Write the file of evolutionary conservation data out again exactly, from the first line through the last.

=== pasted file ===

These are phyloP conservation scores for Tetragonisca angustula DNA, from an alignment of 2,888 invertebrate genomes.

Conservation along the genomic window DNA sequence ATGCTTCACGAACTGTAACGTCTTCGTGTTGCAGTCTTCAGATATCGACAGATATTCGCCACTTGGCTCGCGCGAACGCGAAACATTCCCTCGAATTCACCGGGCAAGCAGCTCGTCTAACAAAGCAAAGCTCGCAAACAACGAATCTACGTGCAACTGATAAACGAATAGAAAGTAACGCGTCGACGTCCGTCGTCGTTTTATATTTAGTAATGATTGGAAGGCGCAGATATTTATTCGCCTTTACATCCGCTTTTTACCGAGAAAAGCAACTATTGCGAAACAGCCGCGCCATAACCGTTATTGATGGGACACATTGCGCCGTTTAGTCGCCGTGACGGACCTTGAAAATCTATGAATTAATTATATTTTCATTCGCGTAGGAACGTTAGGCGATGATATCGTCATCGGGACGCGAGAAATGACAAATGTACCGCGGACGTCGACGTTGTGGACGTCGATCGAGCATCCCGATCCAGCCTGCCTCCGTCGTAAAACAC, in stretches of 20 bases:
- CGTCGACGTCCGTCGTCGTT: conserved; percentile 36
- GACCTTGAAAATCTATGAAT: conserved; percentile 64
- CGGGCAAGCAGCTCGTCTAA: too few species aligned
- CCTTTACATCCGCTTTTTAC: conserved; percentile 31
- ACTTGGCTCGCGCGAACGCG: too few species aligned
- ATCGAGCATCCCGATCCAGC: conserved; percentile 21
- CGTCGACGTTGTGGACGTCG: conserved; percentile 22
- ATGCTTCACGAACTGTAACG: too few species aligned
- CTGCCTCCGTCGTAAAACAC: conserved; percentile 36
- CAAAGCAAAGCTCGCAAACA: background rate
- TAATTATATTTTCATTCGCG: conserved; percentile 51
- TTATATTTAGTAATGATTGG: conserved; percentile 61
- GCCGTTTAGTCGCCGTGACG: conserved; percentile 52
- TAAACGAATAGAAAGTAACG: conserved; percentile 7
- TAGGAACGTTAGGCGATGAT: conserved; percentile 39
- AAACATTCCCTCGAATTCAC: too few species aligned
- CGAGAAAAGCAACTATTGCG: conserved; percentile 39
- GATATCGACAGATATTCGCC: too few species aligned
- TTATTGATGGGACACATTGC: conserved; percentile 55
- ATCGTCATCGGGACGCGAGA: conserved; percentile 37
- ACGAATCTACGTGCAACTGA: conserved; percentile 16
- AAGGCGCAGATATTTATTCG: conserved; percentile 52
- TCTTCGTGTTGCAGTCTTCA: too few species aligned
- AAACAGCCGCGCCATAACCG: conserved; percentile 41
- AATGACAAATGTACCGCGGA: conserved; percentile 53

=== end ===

These are phyloP conservation scores for Tetragonisca angustula DNA, from an alignment of 2,888 invertebrate genomes.

Conservation along the genomic window DNA sequence ATGCTTCACGAACTGTAACGTCTTCGTGTTGCAGTCTTCAGATATCGACAGATATTCGCCACTTGGCTCGCGCGAACGCGAAACATTCCCTCGAATTCACCGGGCAAGCAGCTCGTCTAACAAAGCAAAGCTCGCAAACAACGAATCTACGTGCAACTGATAAACGAATAGAAAGTAACGCGTCGACGTCCGTCGTCGTTTTATATTTAGTAATGATTGGAAGGCGCAGATATTTATTCGCCTTTACATCCGCTTTTTACCGAGAAAAGCAACTATTGCGAAACAGCCGCGCCATAACCGTTATTGATGGGACACATTGCGCCGTTTAGTCGCCGTGACGGACCTTGAAAATCTATGAATTAATTATATTTTCATTCGCGTAGGAACGTTAGGCGATGATATCGTCATCGGGACGCGAGAAATGACAAATGTACCGCGGACGTCGACGTTGTGGACGTCGATCGAGCATCCCGATCCAGCCTGCCTCCGTCGTAAAACAC, in stretches of 20 bases:
- CGTCGACGTCCGTCGTCGTT: conserved; percentile 36
- GACCTTGAAAATCTATGAAT: conserved; percentile 64
- CGGGCAAGCAGCTCGTCTAA: too few species aligned
- CCTTTACATCCGCTTTTTAC: conserved; percentile 31
- ACTTGGCTCGCGCGAACGCG: too few species aligned
- ATCGAGCATCCCGATCCAGC: conserved; percentile 21
- CGTCGACGTTGTGGACGTCG: conserved; percentile 22
- ATGCTTCACGAACTGTAACG: too few species aligned
- CTGCCTCCGTCGTAAAACAC: conserved; percentile 36
- CAAAGCAAAGCTCGCAAACA: background rate
- TAATTATATTTTCATTCGCG: conserved; percentile 51
- TTATATTTAGTAATGATTGG: conserved; percentile 61
- GCCGTTTAGTCGCCGTGACG: conserved; percentile 52
- TAAACGAATAGAAAGTAACG: conserved; percentile 7
- TAGGAACGTTAGGCGATGAT: conserved; percentile 39
- AAACATTCCCTCGAATTCAC: too few species aligned
- CGAGAAAAGCAACTATTGCG: conserved; percentile 39
- GATATCGACAGATATTCGCC: too few species aligned
- TTATTGATGGGACACATTGC: conserved; percentile 55
- ATCGTCATCGGGACGCGAGA: conserved; percentile 37
- ACGAATCTACGTGCAACTGA: conserved; percentile 16
- AAGGCGCAGATATTTATTCG: conserved; percentile 52
- TCTTCGTGTTGCAGTCTTCA: too few species aligned
- AAACAGCCGCGCCATAACCG: conserved; percentile 41
- AATGACAAATGTACCGCGGA: conserved; percentile 53